The Max Planck Institute identifies a new coronavirus attack point
A German research team has used a new method of analysis to discover a hitherto unknown point of attack on the leading protein of the SARS-CoV-2 coronavirus. The team showed that certain sugar molecules protect the spike protein and protect a large part of the immune defense cells. However, the working group also discovered less well-protected areas of ear protein that could be targeted.
Researchers at the Max Planck Institute for Biophysics in Frankfurt am Main were able to use a dynamic model of SARS-CoV-2 to understand a protective function of the virus, which protects spike proteins in cells. immune defense. At the same time, research also revealed weaknesses in the virus’s protective shield. The results were recently presented in the renowned specialized magazine “Plos”.
Spike protein as a key feature of SARS-CoV-2
As the working group points out, spike protein is a key feature of the SARS-CoV-2 coronavirus, as with the help of the protein it can cling to the surfaces of cells and then infect them. Extensive research has led to the creation of detailed models of coronavirus and its spike protein. Researchers at the Max Planck Institute have further improved these models.
Earlier models of spike protein were static and could not represent motion. For the first time, the new model is able to simulate the movements of the spike protein itself and the surrounding glycan chains.
Like a windshield wiper
Simulations show that spike protein sugar molecules act as a dynamic protective shield that helps the virus bypass the human immune system. Researchers compare the protective function to a windshield wiper that cleans a car’s windshield. Glycans move back and forth over the ear protein, preventing neutralizing antibodies from adhering to the ear protein.
Not all places are equally protected
However, research also showed that not all locations are equally well protected. Similar to a windshield wiper, sugar molecules do not cover all areas of the ear protein. Some areas are less well protected by the glycan shield than others, the researchers emphasize. Some of the areas discovered have already been identified as weaknesses in previous studies; others, so far, are unknown.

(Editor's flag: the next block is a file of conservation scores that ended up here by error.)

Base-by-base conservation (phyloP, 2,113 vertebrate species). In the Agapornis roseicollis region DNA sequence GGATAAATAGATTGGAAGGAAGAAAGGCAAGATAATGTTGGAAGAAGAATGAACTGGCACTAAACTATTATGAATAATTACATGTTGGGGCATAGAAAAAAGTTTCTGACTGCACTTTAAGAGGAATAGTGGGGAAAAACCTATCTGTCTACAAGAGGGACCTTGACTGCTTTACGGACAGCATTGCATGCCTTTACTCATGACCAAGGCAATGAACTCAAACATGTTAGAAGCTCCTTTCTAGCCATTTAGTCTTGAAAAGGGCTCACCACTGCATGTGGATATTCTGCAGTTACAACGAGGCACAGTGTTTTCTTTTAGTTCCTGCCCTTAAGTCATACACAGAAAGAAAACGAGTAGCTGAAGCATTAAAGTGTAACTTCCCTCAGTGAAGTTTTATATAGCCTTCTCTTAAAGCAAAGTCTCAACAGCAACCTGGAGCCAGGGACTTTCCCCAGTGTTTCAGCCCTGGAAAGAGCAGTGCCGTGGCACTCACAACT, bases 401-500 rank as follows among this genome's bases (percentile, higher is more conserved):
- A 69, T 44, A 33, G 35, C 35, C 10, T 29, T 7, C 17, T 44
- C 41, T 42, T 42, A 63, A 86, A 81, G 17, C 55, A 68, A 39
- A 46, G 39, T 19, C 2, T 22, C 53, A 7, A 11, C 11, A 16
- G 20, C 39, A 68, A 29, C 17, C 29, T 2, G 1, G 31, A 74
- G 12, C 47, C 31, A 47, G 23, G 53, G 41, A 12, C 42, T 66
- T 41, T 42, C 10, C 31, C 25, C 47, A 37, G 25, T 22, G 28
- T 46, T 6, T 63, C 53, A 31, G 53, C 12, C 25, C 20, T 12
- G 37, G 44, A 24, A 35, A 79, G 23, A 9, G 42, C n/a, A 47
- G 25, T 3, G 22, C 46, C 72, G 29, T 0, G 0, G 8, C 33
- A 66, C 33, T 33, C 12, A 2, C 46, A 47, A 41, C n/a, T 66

New starting points against SARS-CoV-2 mutations
“We are in a phase of the pandemic that is constantly changing due to the emergence of new variants of SARS-CoV-2, with mutations especially concentrated in the tip protein,” explains Mateusz Sikora of the research team. The new approach could support the design of therapeutic vaccines and antibodies, especially if established methods fail.
Find vulnerabilities in viral proteins
At the same time, the method developed also represents a new way to find possible weaknesses in other viral proteins, sums up the Max Planck Institute research team. Recently, a US research team discovered another weak point of the coronavirus peak protein: you can learn more about it in the article: “COVID-19: New identified weak point of the virus.” (vb)
Information about the author and the source
This text meets the requirements of the specialized medical literature, medical guidelines and current studies and has been reviewed by medical professionals.
Diploma Editor (FH) Volker Blasek
- Max Planck Society: the dynamic model of the Sars-CoV-2 ear protein shows targets for new vaccines (published: 01/01/2021), mpg.de
- Mateusz Sikora, Sören von Bülow, Florian EC Blanc, et al .: Map of the computational epitope of the SARS-CoV-2 ear protein; in: Plos Computational Biology, 2021, journals.plos.org
This article is for guidance only and is not intended to be used for self-diagnosis or self-treatment. It cannot replace a visit to the doctor.